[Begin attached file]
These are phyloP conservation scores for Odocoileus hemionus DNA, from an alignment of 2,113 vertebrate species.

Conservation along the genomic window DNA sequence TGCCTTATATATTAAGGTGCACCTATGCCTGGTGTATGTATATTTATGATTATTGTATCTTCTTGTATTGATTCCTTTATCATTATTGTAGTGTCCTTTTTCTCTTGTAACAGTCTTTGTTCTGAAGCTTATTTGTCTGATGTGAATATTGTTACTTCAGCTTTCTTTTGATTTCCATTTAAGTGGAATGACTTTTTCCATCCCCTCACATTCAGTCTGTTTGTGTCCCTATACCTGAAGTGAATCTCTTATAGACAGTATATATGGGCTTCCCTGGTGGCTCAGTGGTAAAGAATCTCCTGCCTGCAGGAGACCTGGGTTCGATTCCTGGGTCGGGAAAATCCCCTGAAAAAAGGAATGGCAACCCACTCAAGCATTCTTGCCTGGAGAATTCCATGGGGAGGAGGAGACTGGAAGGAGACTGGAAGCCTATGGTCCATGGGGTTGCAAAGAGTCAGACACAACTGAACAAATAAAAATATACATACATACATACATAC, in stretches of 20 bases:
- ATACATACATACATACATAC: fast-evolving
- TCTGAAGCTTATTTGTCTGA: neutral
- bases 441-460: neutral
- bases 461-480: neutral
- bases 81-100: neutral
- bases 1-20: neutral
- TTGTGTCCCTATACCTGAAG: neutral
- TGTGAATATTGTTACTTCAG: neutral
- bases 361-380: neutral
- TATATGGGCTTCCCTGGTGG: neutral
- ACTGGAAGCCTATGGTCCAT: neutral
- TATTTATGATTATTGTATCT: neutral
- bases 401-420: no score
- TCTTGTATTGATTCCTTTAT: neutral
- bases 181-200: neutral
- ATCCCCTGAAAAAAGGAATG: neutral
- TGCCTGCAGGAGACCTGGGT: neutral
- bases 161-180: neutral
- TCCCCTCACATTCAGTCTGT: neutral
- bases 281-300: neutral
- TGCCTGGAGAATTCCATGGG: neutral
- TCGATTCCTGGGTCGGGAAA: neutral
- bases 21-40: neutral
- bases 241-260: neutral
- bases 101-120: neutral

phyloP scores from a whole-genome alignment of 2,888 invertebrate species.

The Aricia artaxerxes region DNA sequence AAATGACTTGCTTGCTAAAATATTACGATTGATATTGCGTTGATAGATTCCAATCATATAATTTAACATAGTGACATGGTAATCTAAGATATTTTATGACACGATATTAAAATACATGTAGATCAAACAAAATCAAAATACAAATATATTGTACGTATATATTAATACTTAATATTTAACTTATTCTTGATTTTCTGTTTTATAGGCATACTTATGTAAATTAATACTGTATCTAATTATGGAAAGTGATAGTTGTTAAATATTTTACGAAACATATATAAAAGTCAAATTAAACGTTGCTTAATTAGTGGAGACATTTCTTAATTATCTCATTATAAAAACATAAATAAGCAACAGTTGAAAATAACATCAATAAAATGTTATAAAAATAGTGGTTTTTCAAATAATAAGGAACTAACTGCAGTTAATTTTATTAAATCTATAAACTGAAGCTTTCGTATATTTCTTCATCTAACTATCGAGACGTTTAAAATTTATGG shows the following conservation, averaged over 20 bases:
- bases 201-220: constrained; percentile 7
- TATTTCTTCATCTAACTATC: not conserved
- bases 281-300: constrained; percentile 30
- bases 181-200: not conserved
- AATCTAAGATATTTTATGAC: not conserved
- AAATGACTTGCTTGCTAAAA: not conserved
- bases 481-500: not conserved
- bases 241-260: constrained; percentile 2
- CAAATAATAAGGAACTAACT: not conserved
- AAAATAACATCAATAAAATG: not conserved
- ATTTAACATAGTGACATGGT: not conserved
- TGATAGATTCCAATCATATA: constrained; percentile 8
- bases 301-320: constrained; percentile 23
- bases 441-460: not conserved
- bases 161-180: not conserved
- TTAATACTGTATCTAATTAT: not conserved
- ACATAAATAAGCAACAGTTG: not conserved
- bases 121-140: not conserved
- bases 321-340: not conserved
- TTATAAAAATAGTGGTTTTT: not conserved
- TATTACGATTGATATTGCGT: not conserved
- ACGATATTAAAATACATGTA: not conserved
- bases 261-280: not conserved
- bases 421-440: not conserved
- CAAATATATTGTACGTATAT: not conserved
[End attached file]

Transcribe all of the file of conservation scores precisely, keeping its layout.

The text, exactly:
These are phyloP conservation scores for Odocoileus hemionus DNA, from an alignment of 2,113 vertebrate species.

Conservation along the genomic window DNA sequence TGCCTTATATATTAAGGTGCACCTATGCCTGGTGTATGTATATTTATGATTATTGTATCTTCTTGTATTGATTCCTTTATCATTATTGTAGTGTCCTTTTTCTCTTGTAACAGTCTTTGTTCTGAAGCTTATTTGTCTGATGTGAATATTGTTACTTCAGCTTTCTTTTGATTTCCATTTAAGTGGAATGACTTTTTCCATCCCCTCACATTCAGTCTGTTTGTGTCCCTATACCTGAAGTGAATCTCTTATAGACAGTATATATGGGCTTCCCTGGTGGCTCAGTGGTAAAGAATCTCCTGCCTGCAGGAGACCTGGGTTCGATTCCTGGGTCGGGAAAATCCCCTGAAAAAAGGAATGGCAACCCACTCAAGCATTCTTGCCTGGAGAATTCCATGGGGAGGAGGAGACTGGAAGGAGACTGGAAGCCTATGGTCCATGGGGTTGCAAAGAGTCAGACACAACTGAACAAATAAAAATATACATACATACATACATAC, in stretches of 20 bases:
- ATACATACATACATACATAC: fast-evolving
- TCTGAAGCTTATTTGTCTGA: neutral
- bases 441-460: neutral
- bases 461-480: neutral
- bases 81-100: neutral
- bases 1-20: neutral
- TTGTGTCCCTATACCTGAAG: neutral
- TGTGAATATTGTTACTTCAG: neutral
- bases 361-380: neutral
- TATATGGGCTTCCCTGGTGG: neutral
- ACTGGAAGCCTATGGTCCAT: neutral
- TATTTATGATTATTGTATCT: neutral
- bases 401-420: no score
- TCTTGTATTGATTCCTTTAT: neutral
- bases 181-200: neutral
- ATCCCCTGAAAAAAGGAATG: neutral
- TGCCTGCAGGAGACCTGGGT: neutral
- bases 161-180: neutral
- TCCCCTCACATTCAGTCTGT: neutral
- bases 281-300: neutral
- TGCCTGGAGAATTCCATGGG: neutral
- TCGATTCCTGGGTCGGGAAA: neutral
- bases 21-40: neutral
- bases 241-260: neutral
- bases 101-120: neutral

phyloP scores from a whole-genome alignment of 2,888 invertebrate species.

The Aricia artaxerxes region DNA sequence AAATGACTTGCTTGCTAAAATATTACGATTGATATTGCGTTGATAGATTCCAATCATATAATTTAACATAGTGACATGGTAATCTAAGATATTTTATGACACGATATTAAAATACATGTAGATCAAACAAAATCAAAATACAAATATATTGTACGTATATATTAATACTTAATATTTAACTTATTCTTGATTTTCTGTTTTATAGGCATACTTATGTAAATTAATACTGTATCTAATTATGGAAAGTGATAGTTGTTAAATATTTTACGAAACATATATAAAAGTCAAATTAAACGTTGCTTAATTAGTGGAGACATTTCTTAATTATCTCATTATAAAAACATAAATAAGCAACAGTTGAAAATAACATCAATAAAATGTTATAAAAATAGTGGTTTTTCAAATAATAAGGAACTAACTGCAGTTAATTTTATTAAATCTATAAACTGAAGCTTTCGTATATTTCTTCATCTAACTATCGAGACGTTTAAAATTTATGG shows the following conservation, averaged over 20 bases:
- bases 201-220: constrained; percentile 7
- TATTTCTTCATCTAACTATC: not conserved
- bases 281-300: constrained; percentile 30
- bases 181-200: not conserved
- AATCTAAGATATTTTATGAC: not conserved
- AAATGACTTGCTTGCTAAAA: not conserved
- bases 481-500: not conserved
- bases 241-260: constrained; percentile 2
- CAAATAATAAGGAACTAACT: not conserved
- AAAATAACATCAATAAAATG: not conserved
- ATTTAACATAGTGACATGGT: not conserved
- TGATAGATTCCAATCATATA: constrained; percentile 8
- bases 301-320: constrained; percentile 23
- bases 441-460: not conserved
- bases 161-180: not conserved
- TTAATACTGTATCTAATTAT: not conserved
- ACATAAATAAGCAACAGTTG: not conserved
- bases 121-140: not conserved
- bases 321-340: not conserved
- TTATAAAAATAGTGGTTTTT: not conserved
- TATTACGATTGATATTGCGT: not conserved
- ACGATATTAAAATACATGTA: not conserved
- bases 261-280: not conserved
- bases 421-440: not conserved
- CAAATATATTGTACGTATAT: not conserved